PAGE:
First things first, lets get this out of the way: There’s no easy answer to this question. Depending on the game you play, you may want to prioritize framerate over resolution. Depending on your upload speed, you may have to make a compromise somewhere. The general rule of thumb is that the lower bitrate you can achieve a good picture with, the larger your potential audience will be.
I have heard people who stream at 3500kb/s tell me “Well I’ve never heard any complaints”. The truth is, most people who enter a new channel and see buffering will just leave. They aren’t invested enough to complain. If you don’t care about reaching a broad audience and only stream to some friends with awesome internet, by all means stream at high settings (within Twitch’s limits).
The other factor you need to take into account when picking your settings is this: Twitch basically distributes streams across the network who have more viewers more efficiently. Viewers will have less buffering watching a streamer with 20 viewers than they will watching a streamer with 10 viewers. This means that if you’re a new streamer streaming at higher settings, your viewers with good internet may get buffering ANYWAY. Finally, many people with great internet speeds get throttled or sent down congested routes. I have Verizon’s 150mb/s download plan and I STILL get buffering on low viewer count streams and streams that push higher bitrates because Verizon refuses to negotiate with Twitch about how to reliably deliver their data.
Point is, you can get great quality at lower bitrates and resolutions. Unless you are partnered with Twitch and have transcoding options, there is very little reason to use high bit rate settings. Below I will list two settings I recommend and their pros and cons. Use these as a guideline/starting point and tweak them based on your preference, aspect ratio and upload speed. In general it is best for nonpartners to stay below 2500KB/s if you can.
- 720P Downscale @ 30FPS with 2400KB/s Bitrate
- This is a good general purpose setting. If you have CBR enabled (which in most cases you should) the actual bitrate will flutter up and down a bit. By setting to 2400kb/s it ensures the bitrate will not climb too high.
- This works for games that do not have a ton of motion such as games like Civilization or The Sims. It looks OK for some FPS games but is not ideal for twitchy shooters like CS:GO or COD.
- This will keep your in game text clear and readable.
- The downside to this setting is that it does not look smooth for fast paced games and it can be a bit too high of a bitrate for some viewers.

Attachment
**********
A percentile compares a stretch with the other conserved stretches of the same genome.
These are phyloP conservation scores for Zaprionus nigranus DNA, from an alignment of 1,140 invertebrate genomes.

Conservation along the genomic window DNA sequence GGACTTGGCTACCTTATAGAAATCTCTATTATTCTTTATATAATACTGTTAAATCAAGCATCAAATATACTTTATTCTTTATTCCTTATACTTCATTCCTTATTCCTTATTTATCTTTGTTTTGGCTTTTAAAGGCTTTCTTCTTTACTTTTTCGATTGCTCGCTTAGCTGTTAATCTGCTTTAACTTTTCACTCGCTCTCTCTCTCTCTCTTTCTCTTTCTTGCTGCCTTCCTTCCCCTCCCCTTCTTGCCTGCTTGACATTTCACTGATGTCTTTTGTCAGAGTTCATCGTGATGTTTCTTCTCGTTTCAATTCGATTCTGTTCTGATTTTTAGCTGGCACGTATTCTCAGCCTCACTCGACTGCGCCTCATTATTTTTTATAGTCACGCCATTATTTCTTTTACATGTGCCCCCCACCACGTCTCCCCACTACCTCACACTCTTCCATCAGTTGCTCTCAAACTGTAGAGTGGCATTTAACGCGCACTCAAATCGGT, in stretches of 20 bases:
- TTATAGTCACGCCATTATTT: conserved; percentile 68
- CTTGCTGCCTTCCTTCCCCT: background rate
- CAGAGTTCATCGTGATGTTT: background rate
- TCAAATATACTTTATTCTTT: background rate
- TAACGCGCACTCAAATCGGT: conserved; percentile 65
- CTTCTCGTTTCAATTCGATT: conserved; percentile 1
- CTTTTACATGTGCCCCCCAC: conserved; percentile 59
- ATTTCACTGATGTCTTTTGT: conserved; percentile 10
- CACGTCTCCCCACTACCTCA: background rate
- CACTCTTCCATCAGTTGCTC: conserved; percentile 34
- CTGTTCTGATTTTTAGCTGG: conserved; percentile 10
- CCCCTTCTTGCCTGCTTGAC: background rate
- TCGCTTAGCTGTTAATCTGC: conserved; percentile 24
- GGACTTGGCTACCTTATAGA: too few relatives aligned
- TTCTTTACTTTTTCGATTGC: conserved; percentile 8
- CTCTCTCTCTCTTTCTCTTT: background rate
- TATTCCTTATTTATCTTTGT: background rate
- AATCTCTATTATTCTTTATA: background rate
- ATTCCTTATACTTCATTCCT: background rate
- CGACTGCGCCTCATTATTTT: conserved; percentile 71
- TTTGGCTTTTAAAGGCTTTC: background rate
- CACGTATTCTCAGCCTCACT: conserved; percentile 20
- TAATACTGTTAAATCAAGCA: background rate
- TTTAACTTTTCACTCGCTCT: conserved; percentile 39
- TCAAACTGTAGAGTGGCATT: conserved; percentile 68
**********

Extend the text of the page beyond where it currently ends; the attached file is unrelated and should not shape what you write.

- 540P Downscale @ 60FPS with 2000KB/s Bitrate
- This is an awesome setting for fast paced games and is one of my personal favorite settings to use. Gameplay will look smooth, some text may look blurry but only in full screen players. Unless people are watching your streams full screen though, they aren’t watching at a high resolution anyway. If you right click a stream you are watching and choose “video playback stats” you’ll see that the resolution is much lower than what most people are broadcasting at.
- The 2000KB/s Bitrate ensures most viewers can watch your stream easily.
- The only downside I really see with this is exporting to YouTube. If you want high quality YouTube exports, this may not be the setting for you. I only export small clips and highlights, so this doesn’t affect me
- I like to use the “Bicubic Sharpener” filter. “Bilinear” is great for most CPUs and “Lanczos” is best used on powerful CPUs. Pick the one you think looks and runs best.
Those two settings should be great for most people with decent upload rates. You can try lower bitrates, but if you start to drop frames or the quality dips you’re going to want to bump the bitrate up a bit. There are many other settings that may work for you, but those are two that consistently give me good quality streams that offer the least amount of buffering. For the most part, I recommend staying away from 1080p (as do Twitch admins). I know, as a gamer it’s tough to think that anything lower than 1080p/60fps is good. However, when it comes to broadcasting and taking viewer’s connection speed into account this really is a case where “less is more”. Best of luck tinkering with your settings and let me know if you have any questions or feedback!